The Difference Between Fostering and Adopting A Child

State agencies, for instance, don’t want kids to remain in foster care indefinitely, said Carrie Craft of Very Well Family, a website that provides parenting tips. Hence, foster care is temporary. The objective of foster care is to ensure that the child will go back to their home someday— that is, if the problems at home are addressed. However, if it’s deemed impossible, the child will be placed for adoption. Adoption is permanent and a legally binding relationship. This means that your adopted child will enjoy the same rights and privileges that a biological child will have.

 

A Breakdown of the Adoption Process

1.     Research

Conduct a thorough research, join a local support group, and start networking with adoptive parents before deciding to adopt a child. Another part of this step is asking yourself (and your partner) a couple of questions: Do you want to adopt a newborn or an older child? Would you like to adopt one domestically or internationally? Are you and your partner willing to adopt a child of a different race and/or ethnicity?

2.     Work With Agencies and Attorneys

This is to help you prepare all the necessary paperwork and fulfill the legal requirements. Such requirements may include a homestudy. A homestudy is when a social worker evaluates your home life and background. If you want to adopt internationally, you have to contact several adoption agencies, which can be either public or private. Each one has its own benefits, so it is recommended to do your research before making a decision.

 

 

3.     Wait

Once you have chosen an agency, you may be invited to participate in an agency-sponsored orientation session. During the orientation, you and other applicants will learn about the procedures and available children. You will also receive the application forms, which will be reviewed by the agency to determine if they will accept you as a client.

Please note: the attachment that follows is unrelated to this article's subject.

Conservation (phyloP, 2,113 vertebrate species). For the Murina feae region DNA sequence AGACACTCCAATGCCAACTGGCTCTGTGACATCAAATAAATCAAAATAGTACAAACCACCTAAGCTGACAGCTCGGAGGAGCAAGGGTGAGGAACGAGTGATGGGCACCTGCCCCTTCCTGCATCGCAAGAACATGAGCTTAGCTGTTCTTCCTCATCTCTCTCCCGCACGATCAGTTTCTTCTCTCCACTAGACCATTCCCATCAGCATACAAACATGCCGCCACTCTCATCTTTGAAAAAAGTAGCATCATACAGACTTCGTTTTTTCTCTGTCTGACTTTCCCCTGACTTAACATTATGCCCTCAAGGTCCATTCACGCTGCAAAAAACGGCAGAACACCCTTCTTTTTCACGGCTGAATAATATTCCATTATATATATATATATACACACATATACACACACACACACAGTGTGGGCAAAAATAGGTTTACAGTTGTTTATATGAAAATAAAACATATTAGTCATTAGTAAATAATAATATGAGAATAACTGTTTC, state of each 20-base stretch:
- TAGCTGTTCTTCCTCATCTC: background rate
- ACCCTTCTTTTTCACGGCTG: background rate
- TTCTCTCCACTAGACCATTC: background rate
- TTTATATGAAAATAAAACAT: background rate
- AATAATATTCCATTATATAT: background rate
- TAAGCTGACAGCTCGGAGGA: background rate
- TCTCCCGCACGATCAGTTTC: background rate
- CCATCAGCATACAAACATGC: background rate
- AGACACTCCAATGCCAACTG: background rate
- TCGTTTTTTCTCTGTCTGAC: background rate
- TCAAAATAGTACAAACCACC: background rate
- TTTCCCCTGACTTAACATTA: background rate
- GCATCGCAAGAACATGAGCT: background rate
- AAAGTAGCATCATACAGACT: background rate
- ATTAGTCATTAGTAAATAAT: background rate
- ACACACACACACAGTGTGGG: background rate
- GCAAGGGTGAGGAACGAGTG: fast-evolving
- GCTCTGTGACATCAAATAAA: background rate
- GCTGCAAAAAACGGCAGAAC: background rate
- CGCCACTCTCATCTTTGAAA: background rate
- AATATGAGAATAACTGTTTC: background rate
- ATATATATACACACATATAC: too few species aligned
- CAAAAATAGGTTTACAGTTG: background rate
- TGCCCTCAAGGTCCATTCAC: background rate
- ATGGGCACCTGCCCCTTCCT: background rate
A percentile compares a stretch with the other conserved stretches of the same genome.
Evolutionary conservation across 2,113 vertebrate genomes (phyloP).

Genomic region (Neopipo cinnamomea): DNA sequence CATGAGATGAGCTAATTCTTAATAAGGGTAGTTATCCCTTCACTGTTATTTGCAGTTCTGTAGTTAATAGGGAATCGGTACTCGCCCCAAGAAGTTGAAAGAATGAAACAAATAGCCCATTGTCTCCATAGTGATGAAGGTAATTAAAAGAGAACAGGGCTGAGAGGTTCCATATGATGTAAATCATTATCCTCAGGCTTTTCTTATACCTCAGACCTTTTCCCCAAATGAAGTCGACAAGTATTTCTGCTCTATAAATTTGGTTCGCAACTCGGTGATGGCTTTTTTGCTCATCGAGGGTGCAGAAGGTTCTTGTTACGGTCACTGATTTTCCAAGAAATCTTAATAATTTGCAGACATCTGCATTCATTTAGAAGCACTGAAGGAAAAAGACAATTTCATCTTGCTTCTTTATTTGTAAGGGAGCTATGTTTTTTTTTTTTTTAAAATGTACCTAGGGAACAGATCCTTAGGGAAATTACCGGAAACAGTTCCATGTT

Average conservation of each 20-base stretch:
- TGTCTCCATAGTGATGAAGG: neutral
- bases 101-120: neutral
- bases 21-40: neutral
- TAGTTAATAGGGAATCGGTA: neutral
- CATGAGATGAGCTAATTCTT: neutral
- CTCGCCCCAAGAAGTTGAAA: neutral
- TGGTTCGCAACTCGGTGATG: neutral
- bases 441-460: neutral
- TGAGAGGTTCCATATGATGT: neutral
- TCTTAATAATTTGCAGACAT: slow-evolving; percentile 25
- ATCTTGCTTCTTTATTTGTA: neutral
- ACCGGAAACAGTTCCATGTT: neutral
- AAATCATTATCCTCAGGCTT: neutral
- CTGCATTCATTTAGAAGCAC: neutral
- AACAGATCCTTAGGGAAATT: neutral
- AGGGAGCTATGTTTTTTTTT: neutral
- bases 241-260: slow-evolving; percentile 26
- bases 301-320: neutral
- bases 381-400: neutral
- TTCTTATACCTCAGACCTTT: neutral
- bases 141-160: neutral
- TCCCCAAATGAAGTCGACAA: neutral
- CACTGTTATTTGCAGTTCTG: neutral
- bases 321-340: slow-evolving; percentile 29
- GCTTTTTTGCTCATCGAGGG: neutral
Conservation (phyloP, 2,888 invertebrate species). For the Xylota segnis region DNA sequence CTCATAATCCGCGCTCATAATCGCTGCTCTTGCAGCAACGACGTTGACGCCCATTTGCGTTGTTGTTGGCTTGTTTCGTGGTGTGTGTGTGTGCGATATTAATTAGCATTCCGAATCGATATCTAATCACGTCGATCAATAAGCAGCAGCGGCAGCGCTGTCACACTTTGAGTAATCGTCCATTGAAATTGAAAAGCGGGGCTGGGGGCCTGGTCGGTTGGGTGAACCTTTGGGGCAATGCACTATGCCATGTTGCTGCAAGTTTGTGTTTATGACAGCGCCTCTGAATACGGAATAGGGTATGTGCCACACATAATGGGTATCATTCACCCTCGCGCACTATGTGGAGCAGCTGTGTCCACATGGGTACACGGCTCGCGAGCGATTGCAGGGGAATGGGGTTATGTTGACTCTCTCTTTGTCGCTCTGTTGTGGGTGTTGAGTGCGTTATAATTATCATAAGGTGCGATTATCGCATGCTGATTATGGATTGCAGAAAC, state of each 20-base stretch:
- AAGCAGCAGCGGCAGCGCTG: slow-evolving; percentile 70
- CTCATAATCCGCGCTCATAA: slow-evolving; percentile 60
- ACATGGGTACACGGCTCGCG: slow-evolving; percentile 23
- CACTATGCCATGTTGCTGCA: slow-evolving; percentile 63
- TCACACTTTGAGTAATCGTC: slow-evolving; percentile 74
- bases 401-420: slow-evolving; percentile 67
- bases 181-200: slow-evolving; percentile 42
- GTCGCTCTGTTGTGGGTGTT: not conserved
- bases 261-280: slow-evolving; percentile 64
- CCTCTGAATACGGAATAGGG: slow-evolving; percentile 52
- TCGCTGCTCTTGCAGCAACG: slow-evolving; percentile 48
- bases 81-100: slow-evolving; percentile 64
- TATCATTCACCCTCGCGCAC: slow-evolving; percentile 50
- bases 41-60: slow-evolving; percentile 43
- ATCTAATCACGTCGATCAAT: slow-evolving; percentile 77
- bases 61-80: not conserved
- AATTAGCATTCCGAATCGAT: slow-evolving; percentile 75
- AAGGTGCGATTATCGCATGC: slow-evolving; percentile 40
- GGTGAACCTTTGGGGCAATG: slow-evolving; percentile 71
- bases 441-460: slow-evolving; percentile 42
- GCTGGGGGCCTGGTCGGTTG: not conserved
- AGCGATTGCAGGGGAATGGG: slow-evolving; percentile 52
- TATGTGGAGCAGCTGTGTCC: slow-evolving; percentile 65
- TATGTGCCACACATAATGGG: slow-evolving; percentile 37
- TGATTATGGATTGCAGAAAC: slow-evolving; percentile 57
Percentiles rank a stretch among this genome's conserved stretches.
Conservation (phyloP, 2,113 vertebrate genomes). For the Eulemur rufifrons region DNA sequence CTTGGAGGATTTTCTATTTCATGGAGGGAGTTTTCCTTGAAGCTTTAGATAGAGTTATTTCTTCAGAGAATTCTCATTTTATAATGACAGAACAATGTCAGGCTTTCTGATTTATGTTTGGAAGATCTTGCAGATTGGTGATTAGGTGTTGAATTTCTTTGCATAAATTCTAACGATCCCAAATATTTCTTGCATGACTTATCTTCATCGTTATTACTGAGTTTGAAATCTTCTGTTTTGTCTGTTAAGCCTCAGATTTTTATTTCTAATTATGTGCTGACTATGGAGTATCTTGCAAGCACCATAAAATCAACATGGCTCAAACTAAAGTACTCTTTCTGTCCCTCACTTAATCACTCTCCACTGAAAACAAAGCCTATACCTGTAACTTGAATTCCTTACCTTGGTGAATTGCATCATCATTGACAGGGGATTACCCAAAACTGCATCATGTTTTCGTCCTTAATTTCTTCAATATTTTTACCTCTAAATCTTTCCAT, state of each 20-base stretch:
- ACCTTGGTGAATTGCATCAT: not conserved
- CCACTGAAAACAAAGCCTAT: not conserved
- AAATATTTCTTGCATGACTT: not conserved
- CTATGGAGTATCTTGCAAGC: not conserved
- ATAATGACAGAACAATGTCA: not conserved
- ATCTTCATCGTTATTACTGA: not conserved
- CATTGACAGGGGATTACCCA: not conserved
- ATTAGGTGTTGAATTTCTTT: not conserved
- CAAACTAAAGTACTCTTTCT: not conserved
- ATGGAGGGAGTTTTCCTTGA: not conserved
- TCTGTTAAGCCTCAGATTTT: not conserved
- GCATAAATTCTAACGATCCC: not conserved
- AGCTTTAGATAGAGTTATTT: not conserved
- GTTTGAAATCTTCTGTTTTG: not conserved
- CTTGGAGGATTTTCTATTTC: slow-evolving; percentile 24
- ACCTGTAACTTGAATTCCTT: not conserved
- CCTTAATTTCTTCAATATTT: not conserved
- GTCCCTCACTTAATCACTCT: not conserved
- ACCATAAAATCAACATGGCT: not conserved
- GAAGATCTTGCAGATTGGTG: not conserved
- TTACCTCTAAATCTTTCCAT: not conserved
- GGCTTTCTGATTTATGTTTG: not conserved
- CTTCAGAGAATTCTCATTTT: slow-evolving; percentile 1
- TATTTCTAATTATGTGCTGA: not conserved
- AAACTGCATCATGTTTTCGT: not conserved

After you have completed the homestudy, you will have to wait for a certain period before you can meet your child. This will depend on the prospective parents’ ages, family structure, local legal requirements, and more. International adoption often takes less than two years, whereas domestic adoption can take three months or three years.

4.     Undergo the Legal Procedures

The child lives with you for six months before the adoption is finalized legally. However, this period may vary depending on your state or area. Before the adoption is finalized, the agency will provide you with supportive services. The social worker may drop by your house to see if the child is well-cared for, as well as to write their court reports. For international adoptions, it will be finalized depending on the child’s type of visa and your local area’s laws.

5.     Prepare Your Home

Prepare your home once it is certain that the baby or toddler will be part of your family. Depending on your child’s age, you might need to buy or borrow clothes and other things for your baby or toddler.

 

Families need to think carefully about adopting a baby or an older child. They also have to ensure that their household is safe and comfortable for the child to live in. Since adoption is permanent, families need to treat their adopted child as if it’s their own.